We’re in an age where reputations are lost in a matter of moments. One errant Instagram video or Facebook post and your audience can quickly abandon you. Now, most churches don’t have to worry about this because the online audience is typically made of their church members who are naturally loyal.
However, social media now allows for your church to grow its presence beyond your city and across the globe, making it much easier to reach people who may never enter your building on Sunday morning. While this is exciting, it also represents a challenge because now you have to curate and manage your church’s online reputation just like you would your church’s reputation in the local community.
So what should you avoid when trying to protect your church’s online reputation? What are the areas that can turn into missteps and then later turn into disasters? Here are three quick ways to ruin your church’s online reputation if you’re not careful.
Your Church is Inconsistent
One of the hallmarks of a great brand is consistency. Apple has a consistent brand look with white space and black typography. Home Depot’s signature orange is consistent not just in their stores, but also in their online presence as well.
Brand consistency isn’t just about colors, it’s about the tone of voice as well. The tone of the brand’s voice should sound the same no matter what social media channel you’re using. You use language that not only resonates with your audience but is familiar to who you are.
Churches who are constantly trying to sound or look like another church have trouble gaining and maintaining an audience. Sure, they may gain an initial following at first, but then over time, the audience can sense the lack of consistency.
Take some time to figure out your church’s online voice. Are you reserved or upbeat? Do you lean more towards charismatic language or does your audience resonate with a style that’s more plain spoken? Determine what that looks like and stick to it.
Your Church Loses Its Gospel-Focus
It’s tempting to want to jump into the fray of the latest social media fight. Yes, your church can score quick points with the audience by weighing into political issues or commenting on the latest denominational disagreement. However, weighing into these social moments rarely pays off in the way you’ve intended.
What does occur is “mission-drift.” Mission drift is when you and your church slowly veer off course. So instead of focusing on advancing the gospel, you find yourself fighting those battles that only advance someone else’s agenda.
Now there are moments when the issues of the day have gospel relevance and it makes sense to speak into those issues, however, those moments are rare and can require more effort than they’re worth.
Your Church’s Social Media is Focused Solely on Promotion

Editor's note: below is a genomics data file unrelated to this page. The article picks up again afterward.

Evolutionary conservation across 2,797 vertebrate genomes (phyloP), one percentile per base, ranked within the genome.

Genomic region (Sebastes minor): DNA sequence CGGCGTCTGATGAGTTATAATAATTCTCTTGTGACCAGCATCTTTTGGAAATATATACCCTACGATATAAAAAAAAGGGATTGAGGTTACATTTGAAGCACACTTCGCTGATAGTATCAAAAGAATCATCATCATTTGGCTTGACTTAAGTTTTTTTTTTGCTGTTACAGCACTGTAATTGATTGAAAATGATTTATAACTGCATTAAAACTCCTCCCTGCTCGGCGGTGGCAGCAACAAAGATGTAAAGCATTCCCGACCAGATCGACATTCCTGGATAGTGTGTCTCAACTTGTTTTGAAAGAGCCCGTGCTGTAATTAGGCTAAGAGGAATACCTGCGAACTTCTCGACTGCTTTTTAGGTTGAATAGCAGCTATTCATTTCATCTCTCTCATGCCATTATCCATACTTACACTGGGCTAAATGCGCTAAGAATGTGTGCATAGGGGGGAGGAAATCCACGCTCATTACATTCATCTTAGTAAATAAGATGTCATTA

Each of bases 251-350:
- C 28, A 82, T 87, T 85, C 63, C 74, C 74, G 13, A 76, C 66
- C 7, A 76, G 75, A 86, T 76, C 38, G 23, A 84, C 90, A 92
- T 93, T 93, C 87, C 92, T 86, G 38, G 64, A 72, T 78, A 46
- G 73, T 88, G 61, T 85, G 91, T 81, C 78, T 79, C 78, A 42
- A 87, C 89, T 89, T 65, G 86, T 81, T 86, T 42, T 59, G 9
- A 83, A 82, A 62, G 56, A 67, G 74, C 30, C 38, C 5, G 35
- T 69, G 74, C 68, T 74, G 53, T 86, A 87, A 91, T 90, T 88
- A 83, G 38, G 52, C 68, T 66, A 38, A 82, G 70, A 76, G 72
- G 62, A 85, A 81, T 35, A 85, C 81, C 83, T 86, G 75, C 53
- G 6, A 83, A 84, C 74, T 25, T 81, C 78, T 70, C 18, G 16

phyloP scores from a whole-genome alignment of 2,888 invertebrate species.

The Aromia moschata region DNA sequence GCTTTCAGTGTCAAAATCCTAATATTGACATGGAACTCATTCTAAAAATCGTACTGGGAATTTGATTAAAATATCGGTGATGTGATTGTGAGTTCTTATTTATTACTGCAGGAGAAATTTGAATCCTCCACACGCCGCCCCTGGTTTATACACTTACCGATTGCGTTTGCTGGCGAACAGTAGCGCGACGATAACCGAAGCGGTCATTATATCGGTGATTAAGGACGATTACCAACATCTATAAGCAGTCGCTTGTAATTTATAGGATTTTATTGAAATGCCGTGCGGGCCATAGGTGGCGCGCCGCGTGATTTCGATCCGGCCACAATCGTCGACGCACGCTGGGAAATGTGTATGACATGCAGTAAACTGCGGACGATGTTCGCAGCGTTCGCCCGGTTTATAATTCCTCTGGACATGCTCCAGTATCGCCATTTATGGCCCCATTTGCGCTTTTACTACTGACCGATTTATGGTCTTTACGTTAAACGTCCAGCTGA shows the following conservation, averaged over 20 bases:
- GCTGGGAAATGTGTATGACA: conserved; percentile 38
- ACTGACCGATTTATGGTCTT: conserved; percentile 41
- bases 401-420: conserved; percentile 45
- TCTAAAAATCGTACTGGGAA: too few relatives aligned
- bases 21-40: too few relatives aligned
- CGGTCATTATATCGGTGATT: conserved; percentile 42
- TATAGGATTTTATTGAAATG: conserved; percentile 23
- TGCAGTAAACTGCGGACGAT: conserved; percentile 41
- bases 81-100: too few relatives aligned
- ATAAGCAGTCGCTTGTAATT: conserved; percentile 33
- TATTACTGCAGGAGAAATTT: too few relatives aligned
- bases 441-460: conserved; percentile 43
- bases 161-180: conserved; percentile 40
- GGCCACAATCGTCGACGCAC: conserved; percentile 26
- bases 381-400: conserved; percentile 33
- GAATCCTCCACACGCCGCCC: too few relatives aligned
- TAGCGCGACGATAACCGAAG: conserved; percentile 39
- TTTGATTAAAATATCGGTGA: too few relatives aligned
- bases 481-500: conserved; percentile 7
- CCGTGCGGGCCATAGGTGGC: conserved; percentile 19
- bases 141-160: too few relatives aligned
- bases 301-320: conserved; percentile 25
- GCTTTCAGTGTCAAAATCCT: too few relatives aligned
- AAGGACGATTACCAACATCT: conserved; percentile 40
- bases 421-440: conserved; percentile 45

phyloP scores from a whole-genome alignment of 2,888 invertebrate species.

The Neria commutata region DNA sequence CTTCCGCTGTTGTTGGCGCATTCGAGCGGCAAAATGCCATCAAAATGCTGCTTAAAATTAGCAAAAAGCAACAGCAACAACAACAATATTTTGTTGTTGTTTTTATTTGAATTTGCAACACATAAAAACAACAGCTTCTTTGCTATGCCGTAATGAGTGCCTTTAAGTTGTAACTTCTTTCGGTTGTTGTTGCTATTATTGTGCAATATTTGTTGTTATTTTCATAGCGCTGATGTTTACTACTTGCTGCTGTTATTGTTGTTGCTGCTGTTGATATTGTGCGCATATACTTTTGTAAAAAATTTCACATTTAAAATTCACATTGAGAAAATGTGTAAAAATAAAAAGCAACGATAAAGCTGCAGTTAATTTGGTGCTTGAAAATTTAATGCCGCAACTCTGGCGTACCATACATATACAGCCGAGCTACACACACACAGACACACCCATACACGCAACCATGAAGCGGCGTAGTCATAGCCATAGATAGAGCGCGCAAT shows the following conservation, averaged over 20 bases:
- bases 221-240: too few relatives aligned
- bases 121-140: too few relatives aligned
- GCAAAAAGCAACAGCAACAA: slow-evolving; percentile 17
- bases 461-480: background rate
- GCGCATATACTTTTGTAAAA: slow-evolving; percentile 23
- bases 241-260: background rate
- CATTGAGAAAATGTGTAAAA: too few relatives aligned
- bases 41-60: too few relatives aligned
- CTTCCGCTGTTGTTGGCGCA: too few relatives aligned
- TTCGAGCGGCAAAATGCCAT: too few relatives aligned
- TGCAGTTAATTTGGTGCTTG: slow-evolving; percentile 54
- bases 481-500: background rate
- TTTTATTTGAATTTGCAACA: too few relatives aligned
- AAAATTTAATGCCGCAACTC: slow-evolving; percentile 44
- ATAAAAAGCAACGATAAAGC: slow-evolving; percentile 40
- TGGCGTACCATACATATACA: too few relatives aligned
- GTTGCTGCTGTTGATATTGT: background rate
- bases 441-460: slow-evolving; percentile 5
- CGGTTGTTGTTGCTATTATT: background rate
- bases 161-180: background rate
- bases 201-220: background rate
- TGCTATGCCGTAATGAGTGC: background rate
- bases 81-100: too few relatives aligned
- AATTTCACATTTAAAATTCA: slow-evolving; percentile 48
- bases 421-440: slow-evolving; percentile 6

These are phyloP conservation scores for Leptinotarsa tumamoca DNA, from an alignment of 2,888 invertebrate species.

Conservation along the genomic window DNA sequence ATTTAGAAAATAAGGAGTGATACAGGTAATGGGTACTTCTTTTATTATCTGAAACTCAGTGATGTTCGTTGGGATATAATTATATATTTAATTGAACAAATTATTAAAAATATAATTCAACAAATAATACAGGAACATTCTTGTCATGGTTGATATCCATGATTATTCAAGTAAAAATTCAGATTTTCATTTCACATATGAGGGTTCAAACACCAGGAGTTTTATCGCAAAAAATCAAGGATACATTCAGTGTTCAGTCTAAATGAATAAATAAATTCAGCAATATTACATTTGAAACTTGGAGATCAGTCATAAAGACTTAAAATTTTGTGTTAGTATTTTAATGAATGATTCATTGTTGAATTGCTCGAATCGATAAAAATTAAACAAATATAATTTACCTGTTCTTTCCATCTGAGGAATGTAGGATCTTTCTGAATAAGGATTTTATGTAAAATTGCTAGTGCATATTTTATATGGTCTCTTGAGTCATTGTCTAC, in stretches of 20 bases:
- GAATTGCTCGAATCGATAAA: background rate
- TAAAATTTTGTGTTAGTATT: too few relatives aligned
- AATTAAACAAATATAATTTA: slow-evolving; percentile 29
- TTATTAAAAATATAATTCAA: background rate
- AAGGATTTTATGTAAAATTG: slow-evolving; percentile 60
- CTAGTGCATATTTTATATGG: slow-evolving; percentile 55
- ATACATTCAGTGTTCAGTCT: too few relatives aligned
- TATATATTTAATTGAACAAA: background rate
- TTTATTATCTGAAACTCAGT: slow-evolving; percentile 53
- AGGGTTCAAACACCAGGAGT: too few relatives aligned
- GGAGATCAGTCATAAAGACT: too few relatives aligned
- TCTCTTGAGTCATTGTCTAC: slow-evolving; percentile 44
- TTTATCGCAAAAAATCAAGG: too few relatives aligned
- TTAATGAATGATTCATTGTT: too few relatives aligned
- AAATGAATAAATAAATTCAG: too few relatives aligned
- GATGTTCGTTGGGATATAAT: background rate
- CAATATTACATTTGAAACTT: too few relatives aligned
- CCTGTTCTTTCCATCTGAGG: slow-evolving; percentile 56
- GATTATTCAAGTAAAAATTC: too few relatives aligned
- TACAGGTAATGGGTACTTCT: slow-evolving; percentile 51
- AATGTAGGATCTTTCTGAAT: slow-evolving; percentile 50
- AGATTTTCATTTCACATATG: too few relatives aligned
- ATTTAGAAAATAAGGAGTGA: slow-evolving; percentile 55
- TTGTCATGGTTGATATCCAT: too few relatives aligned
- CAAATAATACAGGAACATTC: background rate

I love social media ads. They are by far one of the most cost-effective ways to reach people. However, social media ads work because they’re paid advertisements. Try posting a social media ad as a regular post on your church’s social media account and you’ll see the difference. You’ll get little to zero engagement.
However, a lot of churches run their social media accounts this way. The majority of their content is designed to get people to come to their event, join a small group or attend on Sunday morning. The content is solely focused on promotion.
Social media accounts that are run this way, typically never create a reach beyond a few loyal followers. There’s no potential for growth because these churches’ social media accounts are communicating that the church only cares about itself.
However, social media accounts that focus on the people in the church and community fare much better in the long run. These accounts naturally pull people in and create an online audience that grows over time. Yes, they still have social media ads to promote events, but the majority of their content is focused on people and their followers reward them by automatically sharing the church’s content.
It’s all avoidable
Everything I mentioned above is avoidable. The question is whether or not you’ll take the time to evaluate your church’s social media and mitigate. Yes, it will require some work and it will require you to be vigilant, but if you believe your church’s online reputation is worth it, you’ll be thankful you took the time.
Posted on January 21, 2022
Darrel Girardier serves as the Communications Director at Brentwood Baptist Church in Brentwood, Tennessee where he oversees the digital, design and video production teams. Previously, he was a Creative Director at LifeWay Christian Resources.
More from Darrel
A reputable church should moderate its online activity and material appropriately. Do the best churches, like https://lhhouston.church/, not have sermons and podcasts available online? I have to say that they are doing a fantastic job of harnessing technology to interact with more people than ever before and communicate with their church members!